Title: Clear Water
Author: Amy Lane
Buy Link: Amazon.com Clear Water
Genre: M/M Contemporary Romance
Length: 230 pages
Rating: 5+ out of 5 rating stars
A Guest Review by Raine
Summary Review: Befuddled by ADHD, the delightful Patrick is rescued from a life of rat bastard boyfriends by unlikely hero Whiskey in a funny and poignant romance.
Blurb: Meet Patrick Cleary: party boy, loser, and spaz. Patrick’s been trying desperately to transform himself, and the results have been so spectacular, they’ve almost killed him. Meet Wes “Whiskey” Keenan: he’s a field biologist wondering if it’s time to settle down. When the worst day of Patrick’s life ends with Whiskey saving it, Patrick and Whiskey find themselves sharing company and an impossibly small berth on the world’s tackiest houseboat.
Patrick needs to get his life together—and Whiskey wants to help—but Patrick is not entirely convinced it’s doable. He’s pretty sure he’s a freak of nature. But Whiskey, who works with real freaks of nature, thinks all Patrick needs is a little help to see the absolute beauty inside his spastic self, and Whiskey is all about volunteering. Between anomalous frogs, a homicidal ex-boyfriend, and Patrick’s own hangups, Whiskey’s going to need all of his patience and Patrick’s going to need to find the best of himself before these two men ever see clear water.
As I read Clear Water, in my head I began to hear Springsteen’s Human Touch with it’s own distinctive gravelly-voiced demand for hope and change, it seemed a very appropriate anthem for the characters here. Once again Amy Lane has imagined some delightful people in this book, which are, as often is the case, a mixture of nonconformist individuals. However one of her main characters is both troubled and more than a little damaged.
Patrick spills from the page, a beguiling combination of Bambi on ice and a gay Mowgli with a twist of back chat that hurts with its revealing honesty. He is struggling valiantly with his ADHD, which he describes in ways which communicate his problems with absolute clarity. His behaviour in the story further illustrate his daily difficulties, phone throwing frustration, inattention, hyperactivity, clumsiness, are all added to both verbal and thought repeat loops. The first few poignant pages as Patrick interacts with his awful boyfriend and unbelievably insensitive father had my maternal instincts on military alert. Luckily this level of anxiety for such stomach clenching vulnerability disappeared when Whiskey appears in his life.
If Patrick reminded me a little of Mowgli then Whiskey is Balou, gruff, down to earth, patient and loving. A bisexual scientist living for his work in the field with his closest friend Fly Bait, another great personality. They have been friends for seventeen years, but have both reached a point of change in their lives. Irascible Fly Bait aka Freya has realised that she wants to settle down with her long term girlfriend. While itinerant Whiskey at thirty six is starting to look for a home. Enter Patrick, half drowned, generally befuddled but totally adorable. He wants to have a proper life; a little pharmaceutical help, yoga and discreet reminders could combine to allow him manage his behavioural difficulties. So that he can study, work and eventually have a career, no longer dependent on his beyond wealthy father Shawn.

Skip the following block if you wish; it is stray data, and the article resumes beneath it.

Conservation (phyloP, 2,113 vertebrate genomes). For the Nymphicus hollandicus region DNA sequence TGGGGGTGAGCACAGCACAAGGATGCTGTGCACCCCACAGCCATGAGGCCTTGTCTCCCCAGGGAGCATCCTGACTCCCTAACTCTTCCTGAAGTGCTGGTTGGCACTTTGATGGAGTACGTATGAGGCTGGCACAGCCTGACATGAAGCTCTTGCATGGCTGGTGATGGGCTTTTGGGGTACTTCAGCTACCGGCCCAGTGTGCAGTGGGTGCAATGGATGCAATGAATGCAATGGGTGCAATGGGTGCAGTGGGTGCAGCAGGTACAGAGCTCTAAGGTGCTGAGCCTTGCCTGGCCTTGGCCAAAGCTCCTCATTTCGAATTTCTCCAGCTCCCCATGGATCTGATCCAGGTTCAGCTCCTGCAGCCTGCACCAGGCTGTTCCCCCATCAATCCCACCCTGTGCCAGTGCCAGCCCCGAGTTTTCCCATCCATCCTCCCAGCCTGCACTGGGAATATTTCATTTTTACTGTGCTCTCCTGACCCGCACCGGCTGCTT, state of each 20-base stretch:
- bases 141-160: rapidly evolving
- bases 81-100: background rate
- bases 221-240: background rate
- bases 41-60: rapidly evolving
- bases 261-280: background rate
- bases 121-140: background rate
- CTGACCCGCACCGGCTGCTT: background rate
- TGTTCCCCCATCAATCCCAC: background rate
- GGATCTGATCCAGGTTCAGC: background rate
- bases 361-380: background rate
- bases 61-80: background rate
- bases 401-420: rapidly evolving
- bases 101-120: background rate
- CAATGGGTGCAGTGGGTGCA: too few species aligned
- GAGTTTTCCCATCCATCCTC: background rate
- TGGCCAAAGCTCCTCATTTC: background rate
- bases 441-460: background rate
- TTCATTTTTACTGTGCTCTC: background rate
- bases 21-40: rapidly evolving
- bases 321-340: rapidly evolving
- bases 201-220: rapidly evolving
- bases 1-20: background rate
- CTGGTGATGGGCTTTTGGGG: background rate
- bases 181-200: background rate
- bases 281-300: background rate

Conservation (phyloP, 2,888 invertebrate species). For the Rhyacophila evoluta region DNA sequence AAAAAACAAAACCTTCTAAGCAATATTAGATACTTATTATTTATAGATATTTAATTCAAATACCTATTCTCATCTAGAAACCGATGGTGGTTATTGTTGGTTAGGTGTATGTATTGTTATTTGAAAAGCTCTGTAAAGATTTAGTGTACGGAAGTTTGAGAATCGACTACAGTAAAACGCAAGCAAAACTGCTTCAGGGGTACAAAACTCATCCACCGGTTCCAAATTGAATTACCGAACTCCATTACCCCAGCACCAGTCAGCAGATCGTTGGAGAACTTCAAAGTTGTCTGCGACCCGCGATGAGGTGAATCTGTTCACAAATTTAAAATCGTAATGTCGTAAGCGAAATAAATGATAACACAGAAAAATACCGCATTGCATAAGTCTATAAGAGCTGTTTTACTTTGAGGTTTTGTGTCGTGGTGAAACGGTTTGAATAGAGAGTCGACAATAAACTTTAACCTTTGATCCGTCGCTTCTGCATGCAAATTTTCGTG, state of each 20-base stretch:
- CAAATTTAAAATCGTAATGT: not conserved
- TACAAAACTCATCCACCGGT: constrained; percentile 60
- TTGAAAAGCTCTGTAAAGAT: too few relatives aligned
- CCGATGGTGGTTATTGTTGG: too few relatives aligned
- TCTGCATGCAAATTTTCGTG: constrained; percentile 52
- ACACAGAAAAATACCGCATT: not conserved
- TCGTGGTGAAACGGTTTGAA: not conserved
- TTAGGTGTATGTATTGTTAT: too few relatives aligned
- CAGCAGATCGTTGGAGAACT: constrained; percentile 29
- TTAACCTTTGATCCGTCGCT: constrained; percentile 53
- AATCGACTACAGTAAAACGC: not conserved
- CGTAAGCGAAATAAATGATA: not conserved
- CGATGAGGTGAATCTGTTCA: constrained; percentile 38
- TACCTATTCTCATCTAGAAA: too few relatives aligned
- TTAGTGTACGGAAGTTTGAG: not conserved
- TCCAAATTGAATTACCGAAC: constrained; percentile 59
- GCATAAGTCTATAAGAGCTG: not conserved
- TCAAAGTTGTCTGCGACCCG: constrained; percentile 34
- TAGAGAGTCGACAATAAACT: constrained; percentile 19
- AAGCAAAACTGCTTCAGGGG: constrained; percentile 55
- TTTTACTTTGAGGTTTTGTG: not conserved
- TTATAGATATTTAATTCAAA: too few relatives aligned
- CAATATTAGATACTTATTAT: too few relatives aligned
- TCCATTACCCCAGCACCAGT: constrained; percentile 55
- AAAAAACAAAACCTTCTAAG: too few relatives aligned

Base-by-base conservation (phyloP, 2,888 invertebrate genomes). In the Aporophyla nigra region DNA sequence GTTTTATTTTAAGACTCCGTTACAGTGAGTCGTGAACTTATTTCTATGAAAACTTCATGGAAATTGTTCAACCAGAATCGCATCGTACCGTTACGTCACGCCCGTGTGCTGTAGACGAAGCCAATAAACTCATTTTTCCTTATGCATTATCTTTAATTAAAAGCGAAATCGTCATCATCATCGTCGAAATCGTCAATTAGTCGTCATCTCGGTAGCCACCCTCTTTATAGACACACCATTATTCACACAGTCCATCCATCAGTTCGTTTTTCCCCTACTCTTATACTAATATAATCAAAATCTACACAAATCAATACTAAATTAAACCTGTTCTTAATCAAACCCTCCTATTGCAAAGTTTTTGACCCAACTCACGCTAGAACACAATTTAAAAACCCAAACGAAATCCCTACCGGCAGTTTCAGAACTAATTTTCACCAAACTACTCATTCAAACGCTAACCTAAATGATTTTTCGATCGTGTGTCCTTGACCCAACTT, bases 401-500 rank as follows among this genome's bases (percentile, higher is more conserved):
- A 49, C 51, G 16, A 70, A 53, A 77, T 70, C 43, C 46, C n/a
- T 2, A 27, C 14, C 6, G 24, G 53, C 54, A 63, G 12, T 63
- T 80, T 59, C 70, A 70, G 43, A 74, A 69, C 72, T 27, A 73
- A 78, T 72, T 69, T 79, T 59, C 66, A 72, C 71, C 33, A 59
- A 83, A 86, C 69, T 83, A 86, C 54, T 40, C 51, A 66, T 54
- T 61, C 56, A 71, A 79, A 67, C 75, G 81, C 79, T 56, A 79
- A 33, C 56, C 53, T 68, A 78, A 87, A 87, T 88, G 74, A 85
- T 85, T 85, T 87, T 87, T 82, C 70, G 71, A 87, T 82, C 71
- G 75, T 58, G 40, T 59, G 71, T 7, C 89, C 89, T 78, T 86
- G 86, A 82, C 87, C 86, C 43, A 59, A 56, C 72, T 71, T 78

Whiskey is the first person to listen to, understand and believe in Patrick. His long history of truly awful boyfriends have all contributed to his lack of self esteem, which is at the level of ocean trenches. Patrick’s speech on the unpleasant intimacies of male gay sex which he inflicts on a mortified Fly Bait is very funny but not free of pathos. It becomes obvious that sex has been for him nothing more than some kind of bleak negotiation for any moment of affection. Lucky for Patrick—and us—he has very patient and totally gorgeous Whiskey to put it all to rights. This can only happen when Whiskey has got over his own misgivings about any such developments.
The relationship between them is beautifully evolved over quite a short period of time, but it felt totally understandable. It is also nicely established that for all Patrick’s problems, Whiskey needs him just as much. Moreover in the interests of balance, while Whiskey gets to play “goddamned hero” in the first part of the book, later it is Patrick’s physical strength and determination that helps save both Whiskey and his father. The plot development that sets this adventure up worked quite believably and added another level of intensity to their relationship. The six month separation of our hero’s is necessary in order to allow Patrick to reconcile his family life and for him to consolidate his successes away from Whiskey.
This book has all the qualities I enjoy about Amy Lane’s writing; there is a love of language, wordplay, extended metaphor generally concerning frog anomalies not abnormalities and great dialogue. Although I was amazed by her other recent release, mind blowing A Solid Core Of Alpha and would have given that five stars, they would somehow have been a very different five stars to those I think this one deserves. This fills all my criteria for a frequent comfort reread and they seem rare these days. Amy Lane often and eloquently deals with questions of friends as family in her books. In Clear Water she expands this to the concept of home—this, it appears with unashamed sentimentality, is where the heart is.